German transport and logistics giant Deutsche Post DHL reported Thursday somewhat slack fourth-quarter 2022 results as macroeconomic growth slowed. However, the numbers did little to obscure the strong year that the company experienced.
In the fourth quarter, total revenue came in at $24.7 billion (23.77 billion euros), a 1.7% year-on-year gain. Profits from operating activities dropped 13% to $2.02 billion. Diluted earnings per share was $1.15, a 7.6% year-on-year decline but above analysts’ estimates of $1.02 per share.
Like virtually every transport and logistics provider, Deutsche Post DHL was affected by a more muted peak season than in 2021 as customers dealt with bloated inventory levels and end customers’ were concerned about inflation. A company spokesman said the quarter was still solid in absolute terms and reflects more the unusual environment of 2021 than last year’s.
For the year, revenue for the five-unit group came in at $99.75 billion, a 15.5% year-on-year increase, the company said. The revenue jump was due entirely to increases in the international businesses of the five divisions, even though fourth-quarter global trade and e-commerce activity slowed as international shipping and e-commerce activity normalized considerably.
The company posted a record full-year operating profit of $8.9 billion, up from $8.45 billion in 2021.
Deutsche Post DHL (OTCUS: DPSGY) said it leveraged its diversified global network to offset the impact of a decline in volumes from an all-time high in 2021. Deutsche Post operates time-definite air express, air and ocean freight forwarding, the world’s largest contract logistics provider, an e-commerce solutions provider and an intra-German mail and parcel division.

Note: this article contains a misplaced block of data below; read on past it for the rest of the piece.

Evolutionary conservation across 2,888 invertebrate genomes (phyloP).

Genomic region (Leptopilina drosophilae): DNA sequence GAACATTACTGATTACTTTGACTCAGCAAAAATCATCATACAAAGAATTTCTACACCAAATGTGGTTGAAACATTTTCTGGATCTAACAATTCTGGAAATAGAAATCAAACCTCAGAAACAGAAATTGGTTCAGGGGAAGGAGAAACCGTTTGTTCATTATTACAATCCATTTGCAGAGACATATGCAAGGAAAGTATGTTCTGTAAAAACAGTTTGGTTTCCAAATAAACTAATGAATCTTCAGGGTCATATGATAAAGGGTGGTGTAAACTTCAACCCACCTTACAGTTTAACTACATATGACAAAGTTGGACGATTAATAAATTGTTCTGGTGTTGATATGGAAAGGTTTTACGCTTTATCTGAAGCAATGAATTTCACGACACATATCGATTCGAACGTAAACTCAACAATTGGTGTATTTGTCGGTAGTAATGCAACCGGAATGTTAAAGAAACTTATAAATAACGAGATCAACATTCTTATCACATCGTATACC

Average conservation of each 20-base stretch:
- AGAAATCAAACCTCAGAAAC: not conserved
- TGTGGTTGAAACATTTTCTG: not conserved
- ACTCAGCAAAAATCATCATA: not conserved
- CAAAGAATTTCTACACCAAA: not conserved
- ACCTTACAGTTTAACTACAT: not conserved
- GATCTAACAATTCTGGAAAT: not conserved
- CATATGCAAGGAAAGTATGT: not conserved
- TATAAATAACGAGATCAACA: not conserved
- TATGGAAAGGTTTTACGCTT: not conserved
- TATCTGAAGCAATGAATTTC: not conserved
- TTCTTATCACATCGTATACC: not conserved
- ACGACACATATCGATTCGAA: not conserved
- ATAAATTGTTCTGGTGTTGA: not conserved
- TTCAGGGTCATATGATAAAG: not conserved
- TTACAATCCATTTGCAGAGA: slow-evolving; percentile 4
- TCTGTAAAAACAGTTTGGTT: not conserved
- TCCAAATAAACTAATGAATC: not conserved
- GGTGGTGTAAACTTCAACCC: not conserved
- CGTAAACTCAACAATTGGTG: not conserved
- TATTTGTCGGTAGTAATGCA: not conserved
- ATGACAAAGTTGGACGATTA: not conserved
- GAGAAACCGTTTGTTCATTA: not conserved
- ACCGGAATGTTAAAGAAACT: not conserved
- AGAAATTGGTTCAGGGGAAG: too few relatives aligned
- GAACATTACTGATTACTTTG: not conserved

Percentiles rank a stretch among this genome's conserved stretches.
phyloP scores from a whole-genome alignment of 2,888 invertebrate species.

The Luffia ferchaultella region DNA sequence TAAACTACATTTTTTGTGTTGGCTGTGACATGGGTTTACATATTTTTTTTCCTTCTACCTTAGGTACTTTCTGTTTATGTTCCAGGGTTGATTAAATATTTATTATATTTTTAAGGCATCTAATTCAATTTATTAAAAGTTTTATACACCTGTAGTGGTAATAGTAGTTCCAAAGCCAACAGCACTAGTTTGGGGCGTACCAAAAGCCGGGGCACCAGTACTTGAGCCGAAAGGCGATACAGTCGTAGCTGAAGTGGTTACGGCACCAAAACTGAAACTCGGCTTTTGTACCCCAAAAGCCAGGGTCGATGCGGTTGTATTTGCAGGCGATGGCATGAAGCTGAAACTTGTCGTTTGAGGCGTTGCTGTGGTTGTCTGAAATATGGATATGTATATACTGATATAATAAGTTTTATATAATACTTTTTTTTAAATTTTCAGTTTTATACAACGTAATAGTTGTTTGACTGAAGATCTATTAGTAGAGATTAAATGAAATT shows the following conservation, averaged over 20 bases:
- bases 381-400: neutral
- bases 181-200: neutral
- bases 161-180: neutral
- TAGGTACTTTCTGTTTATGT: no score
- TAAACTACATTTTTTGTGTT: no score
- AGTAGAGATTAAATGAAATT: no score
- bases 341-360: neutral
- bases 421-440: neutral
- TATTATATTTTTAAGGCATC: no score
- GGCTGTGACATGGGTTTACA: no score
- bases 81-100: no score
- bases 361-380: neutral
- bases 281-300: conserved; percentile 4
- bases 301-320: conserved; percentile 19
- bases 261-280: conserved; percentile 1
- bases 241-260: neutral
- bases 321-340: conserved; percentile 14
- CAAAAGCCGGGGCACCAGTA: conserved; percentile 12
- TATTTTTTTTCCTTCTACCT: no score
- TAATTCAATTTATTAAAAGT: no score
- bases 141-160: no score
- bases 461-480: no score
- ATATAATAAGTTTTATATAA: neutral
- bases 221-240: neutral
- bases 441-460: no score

The company is considered the most diversified of any in the transport and logistics business, a testament to the efforts of CEO Frank Appel, who steps down this May after 15 years at the helm.
Deutsche Post DHL said it experienced strong tailwinds in the first half of 2022 from surging demand for its contract logistics services, as well as high air and ocean freight rates.
DHL Express, the company’s time-definite air division and its largest, posted a 2.5% fourth-quarter revenue gain to $7.44 billion. The freight forwarding unit reported revenue of $7.18 billion, down 4.6% from the 2021 period. The DHL Supply Chain contract logistics arm reported a 19.4% top-line gain to $4.6 billion. The e-commerce solutions division posted revenue of $1.8 billion, up about 2% year on year.
The company laid out three scenarios for 2023 guidance depending on macroeconomic factors: None of the scenarios will result in the company achieving the operating income levels of 2022, however.
In a scenario of a favorable recovery starting around midyear, the group expects operating profit of about $7.39 billion. Less favorable scenarios will result in operating profits of $6.86 billion or $6.33 billion, respectively, the company said.
“The slowing macroeconomic growth momentum is reflected in our [earnings before interest and taxes] outlook,” said CFO Melanie Kreis in a statement accompanying the results. The company uses EBIT as its gauge for operating income.
The company has targeted $8.9 billion in EBIT to support its 2025 outlook. It did not include 2024 projections in its public multiyear forecast.
Free cash flow — excluding mergers and acquisitions — came in at $4.86 billion, exceeding expectations, the company said. Deutsche Post said it has proposed a modest increase in its annual dividend to $1.95 per share from about $1.89 per share, as well as a $1.6 billion increase in share buybacks between 2022 and 2024.